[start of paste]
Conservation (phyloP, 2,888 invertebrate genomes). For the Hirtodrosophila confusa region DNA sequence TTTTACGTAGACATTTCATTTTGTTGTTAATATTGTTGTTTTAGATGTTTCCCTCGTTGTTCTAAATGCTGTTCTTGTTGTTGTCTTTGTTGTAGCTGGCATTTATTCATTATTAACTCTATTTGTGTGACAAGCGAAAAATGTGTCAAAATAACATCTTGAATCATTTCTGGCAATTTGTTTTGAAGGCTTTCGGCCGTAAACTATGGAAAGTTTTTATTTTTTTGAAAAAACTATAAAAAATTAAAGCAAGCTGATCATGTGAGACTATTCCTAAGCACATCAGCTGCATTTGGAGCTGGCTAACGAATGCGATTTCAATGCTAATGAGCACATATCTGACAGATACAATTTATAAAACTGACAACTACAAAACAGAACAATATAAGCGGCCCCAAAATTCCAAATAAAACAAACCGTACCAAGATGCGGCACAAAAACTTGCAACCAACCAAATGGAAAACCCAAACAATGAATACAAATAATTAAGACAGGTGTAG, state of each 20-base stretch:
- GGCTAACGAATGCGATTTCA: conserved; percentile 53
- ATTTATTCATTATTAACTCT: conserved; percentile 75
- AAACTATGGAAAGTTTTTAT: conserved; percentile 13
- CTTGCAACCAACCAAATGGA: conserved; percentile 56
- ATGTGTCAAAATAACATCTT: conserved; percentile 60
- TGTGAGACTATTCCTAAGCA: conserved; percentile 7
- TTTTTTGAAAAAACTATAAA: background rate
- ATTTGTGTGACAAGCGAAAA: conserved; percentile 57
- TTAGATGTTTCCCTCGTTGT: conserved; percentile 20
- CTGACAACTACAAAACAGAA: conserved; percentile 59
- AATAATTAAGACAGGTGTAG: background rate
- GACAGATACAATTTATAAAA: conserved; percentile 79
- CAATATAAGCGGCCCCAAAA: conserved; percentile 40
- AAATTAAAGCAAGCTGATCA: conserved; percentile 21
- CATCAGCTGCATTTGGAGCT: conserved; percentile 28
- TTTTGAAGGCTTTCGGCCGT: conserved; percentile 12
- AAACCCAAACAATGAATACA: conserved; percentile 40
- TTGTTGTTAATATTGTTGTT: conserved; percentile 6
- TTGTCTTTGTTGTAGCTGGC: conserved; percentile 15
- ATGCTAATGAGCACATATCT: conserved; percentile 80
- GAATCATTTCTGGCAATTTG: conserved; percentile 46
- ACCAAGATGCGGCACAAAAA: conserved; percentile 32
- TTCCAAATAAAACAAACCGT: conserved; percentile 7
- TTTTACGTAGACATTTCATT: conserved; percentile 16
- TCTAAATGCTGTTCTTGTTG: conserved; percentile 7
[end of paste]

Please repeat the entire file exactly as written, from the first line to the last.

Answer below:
Conservation (phyloP, 2,888 invertebrate genomes). For the Hirtodrosophila confusa region DNA sequence TTTTACGTAGACATTTCATTTTGTTGTTAATATTGTTGTTTTAGATGTTTCCCTCGTTGTTCTAAATGCTGTTCTTGTTGTTGTCTTTGTTGTAGCTGGCATTTATTCATTATTAACTCTATTTGTGTGACAAGCGAAAAATGTGTCAAAATAACATCTTGAATCATTTCTGGCAATTTGTTTTGAAGGCTTTCGGCCGTAAACTATGGAAAGTTTTTATTTTTTTGAAAAAACTATAAAAAATTAAAGCAAGCTGATCATGTGAGACTATTCCTAAGCACATCAGCTGCATTTGGAGCTGGCTAACGAATGCGATTTCAATGCTAATGAGCACATATCTGACAGATACAATTTATAAAACTGACAACTACAAAACAGAACAATATAAGCGGCCCCAAAATTCCAAATAAAACAAACCGTACCAAGATGCGGCACAAAAACTTGCAACCAACCAAATGGAAAACCCAAACAATGAATACAAATAATTAAGACAGGTGTAG, state of each 20-base stretch:
- GGCTAACGAATGCGATTTCA: conserved; percentile 53
- ATTTATTCATTATTAACTCT: conserved; percentile 75
- AAACTATGGAAAGTTTTTAT: conserved; percentile 13
- CTTGCAACCAACCAAATGGA: conserved; percentile 56
- ATGTGTCAAAATAACATCTT: conserved; percentile 60
- TGTGAGACTATTCCTAAGCA: conserved; percentile 7
- TTTTTTGAAAAAACTATAAA: background rate
- ATTTGTGTGACAAGCGAAAA: conserved; percentile 57
- TTAGATGTTTCCCTCGTTGT: conserved; percentile 20
- CTGACAACTACAAAACAGAA: conserved; percentile 59
- AATAATTAAGACAGGTGTAG: background rate
- GACAGATACAATTTATAAAA: conserved; percentile 79
- CAATATAAGCGGCCCCAAAA: conserved; percentile 40
- AAATTAAAGCAAGCTGATCA: conserved; percentile 21
- CATCAGCTGCATTTGGAGCT: conserved; percentile 28
- TTTTGAAGGCTTTCGGCCGT: conserved; percentile 12
- AAACCCAAACAATGAATACA: conserved; percentile 40
- TTGTTGTTAATATTGTTGTT: conserved; percentile 6
- TTGTCTTTGTTGTAGCTGGC: conserved; percentile 15
- ATGCTAATGAGCACATATCT: conserved; percentile 80
- GAATCATTTCTGGCAATTTG: conserved; percentile 46
- ACCAAGATGCGGCACAAAAA: conserved; percentile 32
- TTCCAAATAAAACAAACCGT: conserved; percentile 7
- TTTTACGTAGACATTTCATT: conserved; percentile 16
- TCTAAATGCTGTTCTTGTTG: conserved; percentile 7